Identification and detection of an autophosphorylation site on PKCα. (A) COS-7 cells were transfected with a cDNA expression plasmid for PKCα. After 48 hours, the cells were treated with TPA for 0 (untreated) or 30 min either in the presence (+) or absence (−) of the PKC inhibitor bisindolylmaleimide I (BIM, 10 μM). The upper panel indicates immunoreactivity with the T(P)250 antiserum (20). The lower panel shows immunoreactivity with the MC5 antibody to PKCα protein. (B) Transfected COS-7 cells expressing PKCα were treated with TPA (400 nM) for the times indicated. Extracts were prepared and subjected to protein immunoblotting. The upper panel shows the immunoreactivity for the T(P)250 antibody, and the lower panel shows there was no change in PKCα during this treatment. (C) COS-7 cell–expressed, histidine-tagged PKCα was purified by nickel-agarose chromatography (7). Autophosphorylation of purified PKCα was carried out in the presence of TPA (2 μM), phosphatidylserine (1.25 mg/ml) in 1% (v/v) Triton X-100, 50 mM Hepes (pH 7.5), 12.5 mM MgCl2, and 100 μM ATP. Reactions were initiated with ATP and terminated with Laemmli sample buffer at the times indicated. Phosphorylation of the Thr250 site was monitored with the T(P)250 antiserum (upper panel) and the amount of PKCα protein with MC5 (lower panel). (D) Quiescent Swiss 3T3 cells (21) were treated with TPA for the times indicated. Extracts were prepared and blotted for immunoreaction with the T(P)250 antibody or for PKCα protein. The dot in the upper panel indicates an immunoreactive band that is variably observed and not competed by the phosphopeptide antigen (6). (E) Quiescent 3T3 cells were treated with PDBu (500 nM) for 20 min, and then washed with medium at 4°C and incubated at 37°C in the absence of PDBu for the times indicated. Cell extracts were blotted with the T(P)250 antiserum, and immunoreaction was quantified by scanning densitometry. The graph illustrates the lag period observed before an exponential decay in T(P)250 immunoreaction.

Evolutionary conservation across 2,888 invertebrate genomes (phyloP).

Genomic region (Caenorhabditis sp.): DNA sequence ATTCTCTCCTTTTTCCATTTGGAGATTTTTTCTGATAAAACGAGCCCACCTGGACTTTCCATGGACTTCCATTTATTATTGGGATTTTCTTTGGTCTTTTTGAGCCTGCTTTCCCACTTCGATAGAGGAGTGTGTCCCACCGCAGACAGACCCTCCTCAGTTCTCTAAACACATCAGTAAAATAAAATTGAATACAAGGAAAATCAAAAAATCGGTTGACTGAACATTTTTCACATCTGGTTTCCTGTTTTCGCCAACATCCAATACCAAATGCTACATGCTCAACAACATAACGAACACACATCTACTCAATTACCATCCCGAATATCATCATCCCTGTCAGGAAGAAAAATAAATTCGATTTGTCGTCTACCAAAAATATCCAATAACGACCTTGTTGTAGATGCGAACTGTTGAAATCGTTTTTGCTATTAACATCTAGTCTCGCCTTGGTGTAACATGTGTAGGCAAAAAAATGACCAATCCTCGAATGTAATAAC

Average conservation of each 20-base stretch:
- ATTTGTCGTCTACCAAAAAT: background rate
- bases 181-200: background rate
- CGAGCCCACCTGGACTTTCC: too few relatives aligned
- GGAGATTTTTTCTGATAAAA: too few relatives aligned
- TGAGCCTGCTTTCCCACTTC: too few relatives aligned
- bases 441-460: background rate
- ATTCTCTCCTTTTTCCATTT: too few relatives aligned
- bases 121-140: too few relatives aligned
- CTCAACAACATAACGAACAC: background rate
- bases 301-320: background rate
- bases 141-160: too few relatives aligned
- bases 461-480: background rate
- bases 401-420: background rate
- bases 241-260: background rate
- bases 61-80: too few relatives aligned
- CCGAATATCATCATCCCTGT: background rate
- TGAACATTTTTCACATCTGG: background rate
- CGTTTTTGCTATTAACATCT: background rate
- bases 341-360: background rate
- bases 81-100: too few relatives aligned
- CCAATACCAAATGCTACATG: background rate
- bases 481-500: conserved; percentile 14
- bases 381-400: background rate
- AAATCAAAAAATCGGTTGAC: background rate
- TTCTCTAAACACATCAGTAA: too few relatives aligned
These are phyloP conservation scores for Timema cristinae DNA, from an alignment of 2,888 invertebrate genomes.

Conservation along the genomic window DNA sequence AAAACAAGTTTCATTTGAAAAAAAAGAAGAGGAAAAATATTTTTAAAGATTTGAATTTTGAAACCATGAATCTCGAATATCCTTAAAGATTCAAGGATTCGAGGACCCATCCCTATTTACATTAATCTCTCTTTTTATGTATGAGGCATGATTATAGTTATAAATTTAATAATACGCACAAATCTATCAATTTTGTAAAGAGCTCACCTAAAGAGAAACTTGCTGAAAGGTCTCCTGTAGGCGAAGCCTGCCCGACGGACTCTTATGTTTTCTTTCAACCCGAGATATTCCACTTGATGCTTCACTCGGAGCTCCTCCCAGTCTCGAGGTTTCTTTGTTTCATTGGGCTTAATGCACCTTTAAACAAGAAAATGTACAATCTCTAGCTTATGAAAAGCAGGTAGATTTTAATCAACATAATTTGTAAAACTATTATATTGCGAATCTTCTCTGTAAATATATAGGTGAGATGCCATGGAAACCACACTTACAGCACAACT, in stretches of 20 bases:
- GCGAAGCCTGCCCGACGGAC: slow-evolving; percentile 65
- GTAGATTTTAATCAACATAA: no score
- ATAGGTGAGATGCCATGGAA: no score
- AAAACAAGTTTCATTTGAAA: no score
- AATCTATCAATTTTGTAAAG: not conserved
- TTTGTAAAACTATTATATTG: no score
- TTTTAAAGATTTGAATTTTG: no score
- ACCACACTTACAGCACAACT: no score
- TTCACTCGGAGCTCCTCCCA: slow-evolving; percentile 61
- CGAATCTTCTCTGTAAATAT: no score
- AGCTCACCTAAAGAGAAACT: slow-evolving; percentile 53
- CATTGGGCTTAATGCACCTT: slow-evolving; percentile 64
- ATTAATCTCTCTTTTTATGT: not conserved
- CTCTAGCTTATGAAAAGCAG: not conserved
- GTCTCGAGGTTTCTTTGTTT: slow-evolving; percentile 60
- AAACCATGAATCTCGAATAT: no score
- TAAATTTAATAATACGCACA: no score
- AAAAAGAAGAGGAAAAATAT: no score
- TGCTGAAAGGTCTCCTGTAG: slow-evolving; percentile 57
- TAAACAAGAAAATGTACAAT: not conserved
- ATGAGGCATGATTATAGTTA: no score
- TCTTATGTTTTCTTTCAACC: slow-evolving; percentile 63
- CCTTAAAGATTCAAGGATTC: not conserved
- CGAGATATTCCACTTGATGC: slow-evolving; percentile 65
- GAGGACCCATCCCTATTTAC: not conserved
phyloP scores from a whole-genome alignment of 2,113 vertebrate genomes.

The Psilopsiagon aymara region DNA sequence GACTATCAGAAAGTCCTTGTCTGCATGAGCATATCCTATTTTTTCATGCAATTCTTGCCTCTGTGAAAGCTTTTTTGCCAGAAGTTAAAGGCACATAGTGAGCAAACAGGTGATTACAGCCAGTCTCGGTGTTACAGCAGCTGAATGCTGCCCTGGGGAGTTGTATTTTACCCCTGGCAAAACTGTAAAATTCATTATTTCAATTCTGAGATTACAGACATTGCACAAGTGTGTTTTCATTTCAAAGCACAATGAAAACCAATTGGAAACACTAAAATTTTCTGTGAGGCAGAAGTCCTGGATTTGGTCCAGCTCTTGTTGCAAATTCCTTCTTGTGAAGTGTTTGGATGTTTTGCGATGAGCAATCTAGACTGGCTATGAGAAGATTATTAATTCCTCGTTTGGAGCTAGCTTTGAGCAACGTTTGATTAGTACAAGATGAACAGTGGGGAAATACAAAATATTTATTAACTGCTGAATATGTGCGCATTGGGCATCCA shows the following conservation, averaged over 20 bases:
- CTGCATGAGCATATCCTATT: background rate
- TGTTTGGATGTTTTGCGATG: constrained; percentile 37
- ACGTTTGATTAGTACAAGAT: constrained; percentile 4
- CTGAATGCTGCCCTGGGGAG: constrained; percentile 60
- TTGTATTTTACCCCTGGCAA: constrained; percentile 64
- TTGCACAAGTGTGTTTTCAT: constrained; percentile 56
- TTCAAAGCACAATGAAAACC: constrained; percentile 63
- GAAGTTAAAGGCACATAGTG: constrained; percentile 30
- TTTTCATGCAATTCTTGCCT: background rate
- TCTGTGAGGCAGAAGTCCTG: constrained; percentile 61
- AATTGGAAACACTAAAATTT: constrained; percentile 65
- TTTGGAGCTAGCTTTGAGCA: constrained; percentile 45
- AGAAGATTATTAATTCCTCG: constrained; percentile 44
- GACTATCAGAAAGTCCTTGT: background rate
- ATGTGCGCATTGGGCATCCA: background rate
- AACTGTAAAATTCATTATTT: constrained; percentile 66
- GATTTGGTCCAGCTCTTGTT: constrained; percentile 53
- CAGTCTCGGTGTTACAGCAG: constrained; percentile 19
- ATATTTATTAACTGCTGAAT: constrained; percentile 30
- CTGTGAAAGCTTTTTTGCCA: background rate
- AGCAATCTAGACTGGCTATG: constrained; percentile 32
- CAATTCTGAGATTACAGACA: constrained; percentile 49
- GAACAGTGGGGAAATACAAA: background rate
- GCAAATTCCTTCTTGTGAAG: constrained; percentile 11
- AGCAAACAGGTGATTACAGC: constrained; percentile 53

Purification of His-tagged PKCα from unstimulated COS-7 cells (7), followed by an in vitro autophosphorylation reaction, led to a time-dependent increase in immunoreaction with the T(P)250 antiserum (Fig. 1C). These results demonstrate that the Thr250 site is an autophosphorylation site in vitro and in vivo. The equivalent site in PKCβ is also an autophosphorylation site; it is also conserved in PKCγ but not in other PKC isotypes (6).

The response of endogenous PKCα was determined in the murine Swiss 3T3 fibroblast line. Exposure of quiescent Swiss 3T3 cells to TPA induced rapid phosphorylation of PKCα (Fig. 1D). This was time-dependent, with optimum phosphorylation induced within 5 min. The dynamics of Thr250dephosphorylation were monitored upon the removal of the relatively hydrophilic agonist, phorbol dibutyrate (PDBu). After a lag period of variable length (10 to 25 min), which probably reflects the reequilibration of cellular PDBu pools, T(P)250 immunoreaction decreased with a half-life of ∼5 min (Fig. 1E). Thus, the dynamics of PKC activation can be followed through the immunoreaction of T(P)250.